I WANTED to like her, I really did. When Meghan Markle climbed out of that vintage wedding car in Windsor last May and walked into St George’s Chapel on her own, in the face of the entire world and in front of the massed ranks of the Royal Family, I had to salute her chutzpah and self-confidence.
Fast forward a year and the woman is really beginning to grate. Not only has she masterminded a renovation plan for her new Windsor home, Frogmore Cottage, which has cost the taxpayer an eye-watering £2.4m, but she has clearly micro-managed the debut of her son, Archie Harrison, seventh in line to the throne. It is not for us to speculate as to the nature of her behind-closed-doors relationship with her husband Prince Harry – a wise person once said to me that no-one really knows what is going on in a marriage.
Yet something in me suspects that the Prince’s own bitterness towards the media – which must surely stem from memories of his late mother, the Princess of Wales – will not be eased in partnership with a former actress who is well-versed in the art of creating and manipulating an image.
It is the sense of entitlement – and now, more seriously, the hypocrisy – which is getting out of hand. I promise you faithfully that this is not sour grapes or professional jealousy, but the news that the Duchess of Sussex is “in talks” to write a column for Vogue magazine has really put the tin lid on it, as we say in South Yorkshire.
Yes, I know. I write a column too. And I take it very seriously, twice a week, every week. And I write lots of other things as well – articles, interviews, promotional materials for businesses and all kinds of stuff, day-in, day-out. Journalism pays my bills. It’s not a little side-number that I do in between nail appointments and interviewing nannies.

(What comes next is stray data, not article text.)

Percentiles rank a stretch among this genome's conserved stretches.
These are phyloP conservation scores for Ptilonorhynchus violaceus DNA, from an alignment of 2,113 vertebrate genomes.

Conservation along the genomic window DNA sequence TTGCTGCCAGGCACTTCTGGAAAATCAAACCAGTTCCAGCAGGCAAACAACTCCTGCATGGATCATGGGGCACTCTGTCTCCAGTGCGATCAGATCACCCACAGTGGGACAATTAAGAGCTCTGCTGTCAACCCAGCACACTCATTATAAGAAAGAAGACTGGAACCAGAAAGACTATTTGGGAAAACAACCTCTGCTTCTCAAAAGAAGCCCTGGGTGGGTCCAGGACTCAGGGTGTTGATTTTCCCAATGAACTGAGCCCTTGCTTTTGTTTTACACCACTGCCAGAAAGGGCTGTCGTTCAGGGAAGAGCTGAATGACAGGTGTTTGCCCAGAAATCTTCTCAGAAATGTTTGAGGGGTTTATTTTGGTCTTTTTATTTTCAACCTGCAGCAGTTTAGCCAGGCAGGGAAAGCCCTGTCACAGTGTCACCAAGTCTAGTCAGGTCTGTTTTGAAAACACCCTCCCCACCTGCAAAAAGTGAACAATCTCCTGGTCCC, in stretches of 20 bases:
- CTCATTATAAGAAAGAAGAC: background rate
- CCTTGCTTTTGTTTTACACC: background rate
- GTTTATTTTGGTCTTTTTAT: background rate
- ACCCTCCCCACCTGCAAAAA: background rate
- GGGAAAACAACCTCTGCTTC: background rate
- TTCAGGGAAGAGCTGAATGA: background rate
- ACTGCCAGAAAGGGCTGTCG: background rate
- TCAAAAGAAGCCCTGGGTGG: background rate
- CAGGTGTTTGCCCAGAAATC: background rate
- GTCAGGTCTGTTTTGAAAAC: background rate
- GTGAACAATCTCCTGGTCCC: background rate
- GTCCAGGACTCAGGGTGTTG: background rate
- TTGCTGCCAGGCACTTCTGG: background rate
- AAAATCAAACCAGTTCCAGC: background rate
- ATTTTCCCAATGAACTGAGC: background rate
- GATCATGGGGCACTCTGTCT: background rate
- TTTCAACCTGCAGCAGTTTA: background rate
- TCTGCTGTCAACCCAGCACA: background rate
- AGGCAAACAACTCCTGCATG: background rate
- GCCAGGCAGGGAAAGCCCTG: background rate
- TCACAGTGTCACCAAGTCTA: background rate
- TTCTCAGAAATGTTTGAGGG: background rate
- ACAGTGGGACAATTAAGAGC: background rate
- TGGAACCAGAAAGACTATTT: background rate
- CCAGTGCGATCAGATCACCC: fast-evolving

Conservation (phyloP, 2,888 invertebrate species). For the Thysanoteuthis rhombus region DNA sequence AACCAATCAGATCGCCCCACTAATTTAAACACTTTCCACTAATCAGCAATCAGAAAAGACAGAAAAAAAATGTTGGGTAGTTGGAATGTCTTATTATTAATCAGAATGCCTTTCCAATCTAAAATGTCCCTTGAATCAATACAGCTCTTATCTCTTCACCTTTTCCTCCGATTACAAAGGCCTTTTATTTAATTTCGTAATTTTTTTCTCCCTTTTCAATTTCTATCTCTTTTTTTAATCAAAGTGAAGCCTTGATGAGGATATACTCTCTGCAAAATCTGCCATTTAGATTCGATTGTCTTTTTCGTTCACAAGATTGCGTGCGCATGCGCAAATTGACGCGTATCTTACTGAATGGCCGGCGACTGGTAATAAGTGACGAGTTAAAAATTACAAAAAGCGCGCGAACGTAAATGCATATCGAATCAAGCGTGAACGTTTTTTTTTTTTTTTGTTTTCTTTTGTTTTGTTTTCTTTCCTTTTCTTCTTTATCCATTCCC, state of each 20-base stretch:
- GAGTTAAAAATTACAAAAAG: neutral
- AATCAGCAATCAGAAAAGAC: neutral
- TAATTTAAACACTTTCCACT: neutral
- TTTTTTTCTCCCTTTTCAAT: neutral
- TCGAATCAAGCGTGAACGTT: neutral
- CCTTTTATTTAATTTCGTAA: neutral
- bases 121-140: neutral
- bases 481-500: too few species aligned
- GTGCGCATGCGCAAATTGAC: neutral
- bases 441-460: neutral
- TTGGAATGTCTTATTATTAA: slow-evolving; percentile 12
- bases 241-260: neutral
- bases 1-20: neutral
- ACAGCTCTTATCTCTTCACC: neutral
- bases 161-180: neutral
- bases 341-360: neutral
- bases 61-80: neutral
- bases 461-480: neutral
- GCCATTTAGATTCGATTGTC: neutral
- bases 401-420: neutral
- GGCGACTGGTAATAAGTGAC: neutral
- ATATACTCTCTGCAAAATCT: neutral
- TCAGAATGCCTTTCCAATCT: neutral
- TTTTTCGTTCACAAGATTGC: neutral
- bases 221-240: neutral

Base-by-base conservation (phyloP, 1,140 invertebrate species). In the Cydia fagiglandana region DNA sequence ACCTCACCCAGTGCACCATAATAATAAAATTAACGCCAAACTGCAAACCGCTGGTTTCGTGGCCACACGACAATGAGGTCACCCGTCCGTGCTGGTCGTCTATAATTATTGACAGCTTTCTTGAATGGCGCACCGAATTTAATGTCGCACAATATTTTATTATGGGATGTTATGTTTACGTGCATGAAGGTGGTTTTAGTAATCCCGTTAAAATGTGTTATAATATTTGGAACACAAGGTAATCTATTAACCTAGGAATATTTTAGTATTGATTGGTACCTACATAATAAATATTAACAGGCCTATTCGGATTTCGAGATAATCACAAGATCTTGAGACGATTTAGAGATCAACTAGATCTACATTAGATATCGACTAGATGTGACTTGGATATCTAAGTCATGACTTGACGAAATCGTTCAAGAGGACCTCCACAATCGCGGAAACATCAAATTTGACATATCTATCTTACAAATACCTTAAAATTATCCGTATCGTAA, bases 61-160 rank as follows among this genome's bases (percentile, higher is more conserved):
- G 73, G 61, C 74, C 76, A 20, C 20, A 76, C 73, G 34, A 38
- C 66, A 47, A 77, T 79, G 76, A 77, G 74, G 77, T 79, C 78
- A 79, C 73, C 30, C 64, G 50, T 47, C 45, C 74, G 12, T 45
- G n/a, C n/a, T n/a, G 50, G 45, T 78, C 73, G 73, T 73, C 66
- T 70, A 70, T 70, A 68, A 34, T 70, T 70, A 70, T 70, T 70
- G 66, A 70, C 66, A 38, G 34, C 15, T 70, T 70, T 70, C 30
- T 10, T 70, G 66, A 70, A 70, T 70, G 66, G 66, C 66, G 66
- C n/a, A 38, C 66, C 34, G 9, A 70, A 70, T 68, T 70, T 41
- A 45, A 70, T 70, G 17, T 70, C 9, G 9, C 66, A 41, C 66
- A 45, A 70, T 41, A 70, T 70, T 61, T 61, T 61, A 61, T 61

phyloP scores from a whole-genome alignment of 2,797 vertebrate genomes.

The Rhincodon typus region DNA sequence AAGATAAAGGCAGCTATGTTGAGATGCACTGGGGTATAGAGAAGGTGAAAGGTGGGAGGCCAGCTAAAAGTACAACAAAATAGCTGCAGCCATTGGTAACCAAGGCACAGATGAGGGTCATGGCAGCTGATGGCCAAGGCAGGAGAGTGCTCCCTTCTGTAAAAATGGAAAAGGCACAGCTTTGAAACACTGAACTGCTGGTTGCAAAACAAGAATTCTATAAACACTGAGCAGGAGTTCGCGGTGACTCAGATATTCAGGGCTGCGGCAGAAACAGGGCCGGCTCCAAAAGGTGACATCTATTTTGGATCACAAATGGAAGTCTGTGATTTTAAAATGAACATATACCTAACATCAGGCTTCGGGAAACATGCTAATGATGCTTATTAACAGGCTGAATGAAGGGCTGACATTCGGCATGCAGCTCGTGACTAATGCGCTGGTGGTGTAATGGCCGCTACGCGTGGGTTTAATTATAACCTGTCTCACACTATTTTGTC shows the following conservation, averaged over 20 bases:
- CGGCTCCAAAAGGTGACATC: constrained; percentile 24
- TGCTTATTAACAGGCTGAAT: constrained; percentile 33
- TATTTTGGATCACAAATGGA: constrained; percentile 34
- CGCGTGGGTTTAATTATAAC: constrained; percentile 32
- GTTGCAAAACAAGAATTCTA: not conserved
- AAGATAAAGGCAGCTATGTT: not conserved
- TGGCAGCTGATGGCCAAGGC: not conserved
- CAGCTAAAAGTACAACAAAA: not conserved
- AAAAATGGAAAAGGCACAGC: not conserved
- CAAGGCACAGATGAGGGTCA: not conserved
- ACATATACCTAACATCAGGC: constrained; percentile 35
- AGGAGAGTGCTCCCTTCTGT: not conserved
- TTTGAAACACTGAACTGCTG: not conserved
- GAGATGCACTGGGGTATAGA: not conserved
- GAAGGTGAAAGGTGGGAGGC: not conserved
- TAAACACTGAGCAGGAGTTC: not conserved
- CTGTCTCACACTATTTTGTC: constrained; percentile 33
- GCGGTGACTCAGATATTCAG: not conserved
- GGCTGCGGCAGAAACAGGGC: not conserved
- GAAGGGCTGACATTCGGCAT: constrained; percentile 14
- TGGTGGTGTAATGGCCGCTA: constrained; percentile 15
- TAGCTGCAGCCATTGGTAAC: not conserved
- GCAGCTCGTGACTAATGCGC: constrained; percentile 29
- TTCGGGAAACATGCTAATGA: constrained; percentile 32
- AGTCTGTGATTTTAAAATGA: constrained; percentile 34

I’ve been earning my living this way for 30 years now, this very week as it happens. In fact, in an interesting little coincidence, when I went to London in 1989 as a work experience girl, one of the very first publications I pitched up at was Vogue itself where I spent an interesting four days helping to sort out the fashion cupboard.
Throughout my subsequent career in both magazines and newspapers, I’ve learned to have respect for all kinds of journalists; brave war correspondents, fearless investigative reporters who undercover wrongdoing, sensitive interviewers who help traumatised individuals tell their stories and yes, the hugely-creative editors and writers who put together fashion magazines month after month, constantly striving to engage, entertain and influence their highly-demanding readers.
And if one thing unites us all, it is a healthy distrust of celebrity opportunists who use the media for their own ends.
This idea that the next sensible step for the Duchess of Sussex would be to not only appear in a photo-shoot and interview to promote “her philanthropic work” but to consider penning her thoughts every month is risible.
Yes, we might be interested, if she was doing interesting things to share with us. But as yet, what does this philanthropy really amount to, apart from stirring a pot of soup at Grenfell and writing ‘‘you are loved’’ on bananas for sex-workers in Bristol? She has a way to go before she turns into the House of Windsor’s very own Amal Clooney, her close friend and the wife of film-star George, mother of twins and a respected international human rights lawyer.
And it’s also hypocritical. Can this really be the same woman who refused, in concordance with her husband presumably, to reveal details of where her son was born – and then baby Archie’s godparents following the baby’s christening last weekend?
And can this really be the same woman whose protection officer is apprehending tennis fans at Wimbledon and warning them not to take photographs of the Duchess because she is there “in a private capacity”.
This particular example of control-freakery has backfired in spectacular fashion anyway. One told-off tennis fan, Sally Jones, has defended herself by admitting to newspapers that she wasn’t trying to get a snap of Meghan at all, but champ Serena Williams. Ms Jones also said that the bodyguard appeared “quite embarrassed” by his task.
No wonder. We could debate how the Duke and Duchess of Sussex should conduct themselves all day but one thing is clear. While every member of the Royal Family has the right to go about their business without being harassed, this obsession with protecting privacy sits ill with the decision to use a major global magazine for self-promotion.
The rules might not be written in a constitution and they certainly bend with the times, but the Royal Family has values which have enabled its survival. It is why the Queen and the House of Windsor is so respected. The latest Duchess to join their ranks would do well to remember that.